Social Scientist. v 10, no. 115 (Dec 1982) p. 61.


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COMMUNICATION

The Indian National Question:

Need for Deeper Study

PROFESSOR AMALENDU GUHA's paper {Economic and Political Weekly, July 31, 1982) gives what the author claims to be "A Conceptual Frame" for the discussion of the question of Nationalities in India.

It exposes the two mistakes originating from opposite ends:

(a) considering India as a whole to be the 'nation', negating the multinational character of the country; and (b) absolutising the multinational character, or negating the unity, of the country as a whole. The author, going in detail into the story of how the British colonialists changed Indian society, proceeds as follows:

Put into the melting pot of colonial oppression, the diverse ethnic elements came closer to each other than in pre-British times. A process of bourgeois class formation, transcending barriers of caste, religion and tribe started. ... There appeared simultaneously two streams of national consciousness—one pan-Indian and the other regional. The former was professedly based on observed pan-Indian homogeneities of culture such as a common all-India tradition and history, economic life and psychological make-up, and the accepted unifying role of Sanskrit, Persian, English and Hindustani by turn and also calculations of advantages of an India-wide market. The other consciousness was professedly based on the relevant region's homogeneities and demands for substantial or exclusive control by the sons of the soil for its resources and market facilities.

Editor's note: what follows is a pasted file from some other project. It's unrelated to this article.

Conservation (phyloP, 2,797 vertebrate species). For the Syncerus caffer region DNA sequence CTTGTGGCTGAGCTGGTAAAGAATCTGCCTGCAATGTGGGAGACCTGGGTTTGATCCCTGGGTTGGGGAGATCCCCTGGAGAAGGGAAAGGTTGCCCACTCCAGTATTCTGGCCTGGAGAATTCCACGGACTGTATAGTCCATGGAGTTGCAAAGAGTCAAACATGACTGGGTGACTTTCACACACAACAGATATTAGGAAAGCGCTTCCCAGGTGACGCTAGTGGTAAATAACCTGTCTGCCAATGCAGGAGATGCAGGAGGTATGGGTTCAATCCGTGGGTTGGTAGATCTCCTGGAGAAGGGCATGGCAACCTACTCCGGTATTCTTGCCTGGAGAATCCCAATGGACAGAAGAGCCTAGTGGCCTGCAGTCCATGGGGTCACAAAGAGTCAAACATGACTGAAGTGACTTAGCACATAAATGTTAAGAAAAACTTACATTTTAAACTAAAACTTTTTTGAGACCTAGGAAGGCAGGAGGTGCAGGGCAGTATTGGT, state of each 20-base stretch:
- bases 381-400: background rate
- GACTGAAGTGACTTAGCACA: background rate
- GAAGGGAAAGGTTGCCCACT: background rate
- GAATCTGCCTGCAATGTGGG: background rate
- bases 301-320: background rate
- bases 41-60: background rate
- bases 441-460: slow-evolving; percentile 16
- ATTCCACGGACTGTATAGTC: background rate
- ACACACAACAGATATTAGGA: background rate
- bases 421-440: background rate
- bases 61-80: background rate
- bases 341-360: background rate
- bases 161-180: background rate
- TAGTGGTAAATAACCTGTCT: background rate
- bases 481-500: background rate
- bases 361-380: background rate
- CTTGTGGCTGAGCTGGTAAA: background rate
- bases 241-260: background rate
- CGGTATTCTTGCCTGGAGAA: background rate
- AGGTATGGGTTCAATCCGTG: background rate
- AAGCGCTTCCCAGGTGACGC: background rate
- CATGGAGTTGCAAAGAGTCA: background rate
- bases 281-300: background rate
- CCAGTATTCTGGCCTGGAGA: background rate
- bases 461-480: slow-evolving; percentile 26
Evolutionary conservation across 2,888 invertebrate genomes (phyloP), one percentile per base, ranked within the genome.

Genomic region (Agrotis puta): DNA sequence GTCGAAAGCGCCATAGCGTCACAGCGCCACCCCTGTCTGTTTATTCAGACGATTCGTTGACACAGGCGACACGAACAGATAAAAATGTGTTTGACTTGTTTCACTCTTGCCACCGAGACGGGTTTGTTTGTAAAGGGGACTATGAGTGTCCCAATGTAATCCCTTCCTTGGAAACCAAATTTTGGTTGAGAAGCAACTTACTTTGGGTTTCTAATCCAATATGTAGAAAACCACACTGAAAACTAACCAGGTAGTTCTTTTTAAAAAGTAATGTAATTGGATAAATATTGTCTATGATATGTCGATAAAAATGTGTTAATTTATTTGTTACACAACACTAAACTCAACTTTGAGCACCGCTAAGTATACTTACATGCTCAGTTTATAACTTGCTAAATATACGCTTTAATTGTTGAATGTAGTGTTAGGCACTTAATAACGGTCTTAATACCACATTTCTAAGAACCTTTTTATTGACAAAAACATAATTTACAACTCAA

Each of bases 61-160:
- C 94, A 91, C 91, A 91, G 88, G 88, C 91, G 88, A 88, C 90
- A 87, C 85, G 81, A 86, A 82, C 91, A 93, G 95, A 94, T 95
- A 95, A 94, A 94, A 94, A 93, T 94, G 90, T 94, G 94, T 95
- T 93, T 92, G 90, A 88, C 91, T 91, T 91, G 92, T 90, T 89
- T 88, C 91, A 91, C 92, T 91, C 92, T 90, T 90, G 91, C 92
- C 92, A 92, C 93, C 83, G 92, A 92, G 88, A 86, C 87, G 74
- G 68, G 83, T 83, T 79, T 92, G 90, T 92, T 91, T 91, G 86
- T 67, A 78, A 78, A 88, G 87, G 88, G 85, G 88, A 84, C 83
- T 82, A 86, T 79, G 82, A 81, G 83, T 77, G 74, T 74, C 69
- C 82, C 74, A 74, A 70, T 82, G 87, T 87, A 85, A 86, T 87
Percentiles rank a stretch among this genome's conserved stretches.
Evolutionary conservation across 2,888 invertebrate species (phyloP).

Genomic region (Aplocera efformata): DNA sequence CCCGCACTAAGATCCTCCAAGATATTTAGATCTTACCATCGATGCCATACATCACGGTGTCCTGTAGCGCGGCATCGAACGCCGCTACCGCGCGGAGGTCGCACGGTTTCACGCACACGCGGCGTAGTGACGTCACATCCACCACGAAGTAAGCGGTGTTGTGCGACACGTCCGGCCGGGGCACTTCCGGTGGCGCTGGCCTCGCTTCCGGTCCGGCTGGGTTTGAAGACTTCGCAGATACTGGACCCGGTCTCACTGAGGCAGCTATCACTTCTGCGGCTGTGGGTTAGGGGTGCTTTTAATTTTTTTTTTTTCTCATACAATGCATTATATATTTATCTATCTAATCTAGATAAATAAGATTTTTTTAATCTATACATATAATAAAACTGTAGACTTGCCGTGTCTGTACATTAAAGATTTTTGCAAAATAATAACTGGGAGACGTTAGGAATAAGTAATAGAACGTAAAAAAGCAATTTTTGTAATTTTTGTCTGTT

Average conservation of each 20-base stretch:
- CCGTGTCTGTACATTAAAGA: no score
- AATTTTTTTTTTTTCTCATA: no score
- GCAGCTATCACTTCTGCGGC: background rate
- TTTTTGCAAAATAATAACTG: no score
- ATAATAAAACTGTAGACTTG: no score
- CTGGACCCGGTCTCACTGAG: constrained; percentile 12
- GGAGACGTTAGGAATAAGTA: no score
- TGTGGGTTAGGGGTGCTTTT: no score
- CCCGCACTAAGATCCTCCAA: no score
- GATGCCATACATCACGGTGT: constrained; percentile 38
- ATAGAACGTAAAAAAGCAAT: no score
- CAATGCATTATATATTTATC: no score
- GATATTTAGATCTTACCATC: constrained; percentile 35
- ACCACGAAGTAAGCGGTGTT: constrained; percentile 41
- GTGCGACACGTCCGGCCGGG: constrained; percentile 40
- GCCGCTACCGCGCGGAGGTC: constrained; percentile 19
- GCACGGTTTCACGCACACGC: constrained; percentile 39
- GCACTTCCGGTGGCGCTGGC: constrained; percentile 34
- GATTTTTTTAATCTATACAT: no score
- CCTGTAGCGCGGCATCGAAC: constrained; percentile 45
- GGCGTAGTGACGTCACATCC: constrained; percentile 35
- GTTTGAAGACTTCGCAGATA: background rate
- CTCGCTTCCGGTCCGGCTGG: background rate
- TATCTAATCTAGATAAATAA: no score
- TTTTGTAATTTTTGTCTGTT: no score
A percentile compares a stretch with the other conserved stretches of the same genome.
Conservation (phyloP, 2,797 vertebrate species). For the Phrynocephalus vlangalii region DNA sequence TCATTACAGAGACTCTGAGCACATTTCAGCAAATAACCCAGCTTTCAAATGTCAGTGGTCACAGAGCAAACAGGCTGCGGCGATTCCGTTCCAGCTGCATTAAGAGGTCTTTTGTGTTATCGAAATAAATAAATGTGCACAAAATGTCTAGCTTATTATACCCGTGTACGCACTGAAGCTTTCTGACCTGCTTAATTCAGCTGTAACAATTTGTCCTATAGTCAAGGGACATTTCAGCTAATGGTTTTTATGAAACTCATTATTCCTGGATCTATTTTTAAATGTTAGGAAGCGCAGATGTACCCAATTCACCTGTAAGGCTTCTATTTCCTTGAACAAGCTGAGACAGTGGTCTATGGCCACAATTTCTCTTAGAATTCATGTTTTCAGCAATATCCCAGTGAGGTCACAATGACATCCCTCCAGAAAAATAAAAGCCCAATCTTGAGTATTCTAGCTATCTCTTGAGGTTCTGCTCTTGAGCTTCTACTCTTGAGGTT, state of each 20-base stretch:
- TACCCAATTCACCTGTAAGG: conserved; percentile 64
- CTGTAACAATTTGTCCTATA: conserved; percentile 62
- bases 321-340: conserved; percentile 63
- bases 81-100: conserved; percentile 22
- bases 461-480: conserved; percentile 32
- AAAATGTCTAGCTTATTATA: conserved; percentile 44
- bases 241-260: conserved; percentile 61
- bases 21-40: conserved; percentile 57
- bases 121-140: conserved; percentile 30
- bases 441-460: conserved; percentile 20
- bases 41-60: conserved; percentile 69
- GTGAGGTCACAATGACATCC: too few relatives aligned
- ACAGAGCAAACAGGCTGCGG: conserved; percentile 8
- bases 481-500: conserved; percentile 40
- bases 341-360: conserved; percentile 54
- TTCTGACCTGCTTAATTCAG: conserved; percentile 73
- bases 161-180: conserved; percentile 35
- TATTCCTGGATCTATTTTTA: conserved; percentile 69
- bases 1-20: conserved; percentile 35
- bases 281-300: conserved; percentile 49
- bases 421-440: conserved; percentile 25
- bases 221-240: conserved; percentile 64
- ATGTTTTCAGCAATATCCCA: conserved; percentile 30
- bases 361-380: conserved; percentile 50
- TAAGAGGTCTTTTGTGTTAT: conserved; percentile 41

India's national movement, the author goes on, is a combination of these two streams. The same people—collectively as well as individually—are conscious of their being Indian citizens as well as citizens of their own particular linguistic-cultural region. By the time the millions of peasants were brought into the stream of the national movement in the beginning of the present century, the two trends had acquired a well-defined character.

From this arose the two political ideologies and slogans: (1) a



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